Cloud-Based Identity and Identity Meta-Data: Secure and Control of Data in Globalization Era

Cloud-Based Identity and Identity Meta-Data: Secure and Control of Data in Globalization Era

Grzegorz Spyra (Edinburgh Napier University, UK), William J. Buchanan (Edinburgh Napier University, UK), Peter Cruickshank (Edinburgh Napier University, UK) and Elias Ekonomou (Edinburgh Napier University, UK)
DOI: 10.4018/978-1-5225-0159-6.ch076
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Abstract

This paper proposes a new identity, and its underlying meta-data, model. The approach enables secure spanning of identity meta-data across many boundaries such as health-care, financial and educational institutions, including all others that store and process sensitive personal data. It introduces the new concepts of Compound Personal Record (CPR) and Compound Identifiable Data (CID) ontology, which aim to move toward own your own data model. The CID model ensures authenticity of identity meta-data; high availability via unified Cloud-hosted XML data structure; and privacy through encryption, obfuscation and anonymity applied to Ontology-based XML distributed content. Additionally CID via XML ontologies is enabled for identity federation. The paper also suggests that access over sensitive data should be strictly governed through an access control model with granular policy enforcement on the service side. This includes the involvement of relevant access control model entities, which are enabled to authorize an ad-hoc break-glass data access, which should give high accountability for data access attempts.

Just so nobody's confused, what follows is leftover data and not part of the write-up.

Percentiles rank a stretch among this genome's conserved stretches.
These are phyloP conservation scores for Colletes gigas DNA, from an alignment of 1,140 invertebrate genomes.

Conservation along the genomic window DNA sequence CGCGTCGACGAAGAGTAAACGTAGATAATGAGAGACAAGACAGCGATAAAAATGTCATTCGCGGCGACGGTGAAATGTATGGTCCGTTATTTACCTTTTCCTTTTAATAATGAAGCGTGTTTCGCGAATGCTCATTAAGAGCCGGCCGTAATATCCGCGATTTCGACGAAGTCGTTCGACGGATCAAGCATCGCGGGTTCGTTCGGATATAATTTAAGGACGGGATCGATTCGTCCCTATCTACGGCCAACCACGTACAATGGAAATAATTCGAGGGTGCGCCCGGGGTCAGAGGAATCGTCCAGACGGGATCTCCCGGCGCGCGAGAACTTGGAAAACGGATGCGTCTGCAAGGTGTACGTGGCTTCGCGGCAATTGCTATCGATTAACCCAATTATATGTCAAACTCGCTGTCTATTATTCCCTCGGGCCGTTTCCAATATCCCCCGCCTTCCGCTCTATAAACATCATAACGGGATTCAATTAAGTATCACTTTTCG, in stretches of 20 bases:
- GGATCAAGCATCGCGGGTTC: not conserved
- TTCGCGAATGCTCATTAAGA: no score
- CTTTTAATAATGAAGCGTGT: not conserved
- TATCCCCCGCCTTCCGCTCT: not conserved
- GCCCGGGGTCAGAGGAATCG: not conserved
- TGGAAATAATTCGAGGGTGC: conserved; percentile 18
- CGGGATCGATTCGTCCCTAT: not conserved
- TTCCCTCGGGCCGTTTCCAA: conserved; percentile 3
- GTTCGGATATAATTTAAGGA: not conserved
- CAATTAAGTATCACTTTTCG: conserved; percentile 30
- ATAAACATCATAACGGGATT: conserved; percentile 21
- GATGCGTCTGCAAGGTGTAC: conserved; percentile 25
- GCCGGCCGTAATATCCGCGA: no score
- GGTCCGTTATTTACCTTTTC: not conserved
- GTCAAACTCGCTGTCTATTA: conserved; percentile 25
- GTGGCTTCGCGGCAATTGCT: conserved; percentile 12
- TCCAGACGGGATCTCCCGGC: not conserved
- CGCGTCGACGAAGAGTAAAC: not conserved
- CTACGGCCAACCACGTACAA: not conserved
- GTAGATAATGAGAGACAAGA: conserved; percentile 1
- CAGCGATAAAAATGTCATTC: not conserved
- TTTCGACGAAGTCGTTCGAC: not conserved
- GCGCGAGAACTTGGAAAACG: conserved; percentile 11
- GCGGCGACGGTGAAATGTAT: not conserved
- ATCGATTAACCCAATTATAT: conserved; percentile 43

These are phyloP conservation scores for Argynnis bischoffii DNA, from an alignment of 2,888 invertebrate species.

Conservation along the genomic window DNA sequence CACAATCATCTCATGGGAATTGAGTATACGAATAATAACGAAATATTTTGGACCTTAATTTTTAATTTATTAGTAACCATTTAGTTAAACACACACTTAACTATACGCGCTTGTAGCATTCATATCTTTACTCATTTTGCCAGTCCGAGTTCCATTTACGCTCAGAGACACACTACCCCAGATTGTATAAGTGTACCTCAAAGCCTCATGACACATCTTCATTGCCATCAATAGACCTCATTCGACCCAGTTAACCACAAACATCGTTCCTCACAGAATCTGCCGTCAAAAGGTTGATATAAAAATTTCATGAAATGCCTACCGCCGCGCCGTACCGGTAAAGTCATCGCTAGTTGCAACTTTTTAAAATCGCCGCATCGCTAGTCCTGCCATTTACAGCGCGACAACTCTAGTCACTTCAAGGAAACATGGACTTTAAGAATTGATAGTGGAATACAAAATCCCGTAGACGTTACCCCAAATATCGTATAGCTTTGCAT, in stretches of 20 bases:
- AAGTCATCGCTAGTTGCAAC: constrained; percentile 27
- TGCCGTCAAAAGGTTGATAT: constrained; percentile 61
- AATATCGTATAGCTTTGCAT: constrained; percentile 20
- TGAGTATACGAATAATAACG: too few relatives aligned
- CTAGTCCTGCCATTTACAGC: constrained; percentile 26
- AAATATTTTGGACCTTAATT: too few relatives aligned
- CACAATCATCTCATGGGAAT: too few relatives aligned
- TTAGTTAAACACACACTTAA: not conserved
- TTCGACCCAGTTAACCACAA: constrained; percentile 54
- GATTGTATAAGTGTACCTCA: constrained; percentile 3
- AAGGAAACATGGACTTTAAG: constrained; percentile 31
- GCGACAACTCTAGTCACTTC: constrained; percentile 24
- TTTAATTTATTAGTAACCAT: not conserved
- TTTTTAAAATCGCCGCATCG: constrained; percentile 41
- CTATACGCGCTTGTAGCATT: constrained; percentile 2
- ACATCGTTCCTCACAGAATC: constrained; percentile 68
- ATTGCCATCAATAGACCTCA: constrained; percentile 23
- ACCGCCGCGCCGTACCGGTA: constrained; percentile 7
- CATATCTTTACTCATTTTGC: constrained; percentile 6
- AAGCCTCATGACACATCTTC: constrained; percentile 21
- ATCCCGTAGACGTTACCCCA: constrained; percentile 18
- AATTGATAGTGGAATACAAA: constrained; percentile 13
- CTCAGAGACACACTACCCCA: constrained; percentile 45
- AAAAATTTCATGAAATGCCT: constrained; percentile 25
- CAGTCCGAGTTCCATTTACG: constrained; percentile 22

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Introduction

Current technology and business trends are moving organizations, institutions and enterprises into the cloud, although many are aware of the risks, exemplified by the recent events which show that even highly protected personal data can be seized for processing, without the data owner’s consent and knowledge (Kroes, 2013).